Eagles Training Camp: Why Casey Matthews Must Be Upgraded at Middle Linebacker
Though the Eagles have seemed to fill every position with a Pro Bowl player, the linebacker position still has yet to be addressed.
Arguably the biggest name the Eagles drafted this year was Casey Matthews from Oregon, brother of Packer-star sack-artist, Clay Matthews III.
Matthews has the bloodline in his favor, but he obviously is not the same player as his brother, whose unique combination of size, speed and strength has positioned him as an elite defensive player. Casey, though, does not have these same qualities that can push him to the top.
Here is what I said about him after the Eagles drafted him:
While Matthews does not have the physical tools, he has a relentless motor and never stops working on and off the field.
Matthews can play all three linebacking spots, though he would excel in the middle, calling the plays out for the defense.
Eventually, I thought if the 230-pound Matthews bulked up, he could win a starting job in a couple of years.
I firmly believed Jamar Chaney would be starting at middle linebacker considering he was impressive manning the middle in a few games last year. He did make mistakes, like any rookie, but for the most part, he showed his immense potential. Chaney is a fundamentally sound tackler, who is aggressive around the ball. He can cover and has great speed and can even blitz. The Eagles, though, seem content with playing him on the strong side, where he can still make an impact, but not as big as in the middle.
Back to the point, Matthews has had a decent camp so far. His strength is reading and reacting, but he has looked lost in coverage so far. At Oregon, he was impressive when he had to drop back, constantly reading the quarterbacks' eyes.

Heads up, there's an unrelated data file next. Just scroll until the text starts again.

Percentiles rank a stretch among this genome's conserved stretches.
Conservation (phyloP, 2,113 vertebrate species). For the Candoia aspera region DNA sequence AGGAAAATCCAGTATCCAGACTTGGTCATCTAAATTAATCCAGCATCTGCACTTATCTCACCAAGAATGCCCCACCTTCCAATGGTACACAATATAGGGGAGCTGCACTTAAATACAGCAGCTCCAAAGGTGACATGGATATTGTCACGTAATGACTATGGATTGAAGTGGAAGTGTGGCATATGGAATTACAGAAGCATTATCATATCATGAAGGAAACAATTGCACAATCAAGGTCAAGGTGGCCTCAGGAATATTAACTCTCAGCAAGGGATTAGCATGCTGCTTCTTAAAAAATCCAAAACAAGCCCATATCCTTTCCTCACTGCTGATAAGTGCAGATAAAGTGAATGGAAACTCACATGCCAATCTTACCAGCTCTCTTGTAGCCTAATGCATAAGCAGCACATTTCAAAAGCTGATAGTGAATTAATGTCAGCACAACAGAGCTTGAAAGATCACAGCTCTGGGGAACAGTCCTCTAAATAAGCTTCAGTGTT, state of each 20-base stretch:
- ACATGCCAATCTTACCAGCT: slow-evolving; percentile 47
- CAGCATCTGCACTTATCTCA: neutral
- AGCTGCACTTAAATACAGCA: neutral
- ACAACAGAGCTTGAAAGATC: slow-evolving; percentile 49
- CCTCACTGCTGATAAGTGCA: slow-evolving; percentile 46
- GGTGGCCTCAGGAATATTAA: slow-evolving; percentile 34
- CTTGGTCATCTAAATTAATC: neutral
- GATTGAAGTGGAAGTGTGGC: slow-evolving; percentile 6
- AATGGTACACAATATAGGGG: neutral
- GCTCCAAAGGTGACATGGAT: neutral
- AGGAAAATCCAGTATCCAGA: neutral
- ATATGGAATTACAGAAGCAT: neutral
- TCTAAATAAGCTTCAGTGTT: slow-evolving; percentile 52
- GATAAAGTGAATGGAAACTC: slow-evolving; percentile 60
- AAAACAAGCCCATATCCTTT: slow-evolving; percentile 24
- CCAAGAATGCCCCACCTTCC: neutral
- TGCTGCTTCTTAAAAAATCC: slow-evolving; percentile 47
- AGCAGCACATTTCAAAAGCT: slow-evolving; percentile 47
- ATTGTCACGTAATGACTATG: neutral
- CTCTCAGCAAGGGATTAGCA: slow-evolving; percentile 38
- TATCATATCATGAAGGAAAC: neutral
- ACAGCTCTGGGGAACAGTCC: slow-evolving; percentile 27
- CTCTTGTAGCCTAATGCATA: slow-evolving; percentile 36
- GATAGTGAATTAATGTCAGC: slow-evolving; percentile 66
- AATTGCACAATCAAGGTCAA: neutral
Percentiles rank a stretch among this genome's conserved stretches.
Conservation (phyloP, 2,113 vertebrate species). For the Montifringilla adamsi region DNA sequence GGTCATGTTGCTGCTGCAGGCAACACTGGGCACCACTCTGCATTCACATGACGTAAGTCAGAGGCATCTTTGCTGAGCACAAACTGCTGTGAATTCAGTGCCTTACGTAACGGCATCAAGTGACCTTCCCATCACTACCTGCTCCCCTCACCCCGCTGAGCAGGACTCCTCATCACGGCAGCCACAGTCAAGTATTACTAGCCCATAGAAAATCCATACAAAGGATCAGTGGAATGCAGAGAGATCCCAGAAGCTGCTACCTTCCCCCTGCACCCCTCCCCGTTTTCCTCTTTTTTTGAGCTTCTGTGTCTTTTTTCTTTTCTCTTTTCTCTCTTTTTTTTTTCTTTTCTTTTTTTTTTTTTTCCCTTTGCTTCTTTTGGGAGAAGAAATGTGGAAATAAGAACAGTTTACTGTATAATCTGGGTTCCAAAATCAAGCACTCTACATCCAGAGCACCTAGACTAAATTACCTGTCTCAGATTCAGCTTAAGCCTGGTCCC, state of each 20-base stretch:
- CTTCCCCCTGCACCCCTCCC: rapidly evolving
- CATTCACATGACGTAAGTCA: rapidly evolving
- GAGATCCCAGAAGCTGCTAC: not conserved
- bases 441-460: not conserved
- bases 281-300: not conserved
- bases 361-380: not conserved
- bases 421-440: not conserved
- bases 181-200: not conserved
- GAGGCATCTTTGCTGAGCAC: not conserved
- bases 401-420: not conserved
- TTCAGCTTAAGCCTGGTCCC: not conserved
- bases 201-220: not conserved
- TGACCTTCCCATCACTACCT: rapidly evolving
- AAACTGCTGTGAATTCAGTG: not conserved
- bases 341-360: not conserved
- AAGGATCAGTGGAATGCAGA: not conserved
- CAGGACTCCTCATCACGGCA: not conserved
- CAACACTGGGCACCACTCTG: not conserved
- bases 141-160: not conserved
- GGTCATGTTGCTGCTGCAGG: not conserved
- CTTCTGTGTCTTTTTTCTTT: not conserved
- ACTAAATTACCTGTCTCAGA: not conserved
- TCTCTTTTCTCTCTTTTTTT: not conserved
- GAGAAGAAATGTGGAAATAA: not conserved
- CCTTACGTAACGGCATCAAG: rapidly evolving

Matthews fits Juan Castillo's scheme which demands quick reaction times, but his lack of size and his struggles in coverage will hurt the Eagles on defense.
I expect Matthews to improve his coverage skills because he looked natural playing in coverage at Oregon. Still though, Matthews' size will probably leave him lost in run coverage. Guards can easily overpower the smaller Matthews.
Jim Washburn's wide-nine scheme will have the defensive ends line up outside the tackles which further forces the linebackers to excel in run coverage. The ends will be trying to get up field, which leaves the linebackers as the next line of defense to stop the run.
The weak-side spot would be perfect for Matthews who can use his reaction skills to roam around, but at the middle spot, he will be a liability.
So who can upgrade Matthews in the middle?
There have been numerous names such as Lofa Tatupu and Kirk Morrison. Tatupu has flat out sucked these past few years, but Morrison could be a solid veteran linebacker here in Philadelphia.
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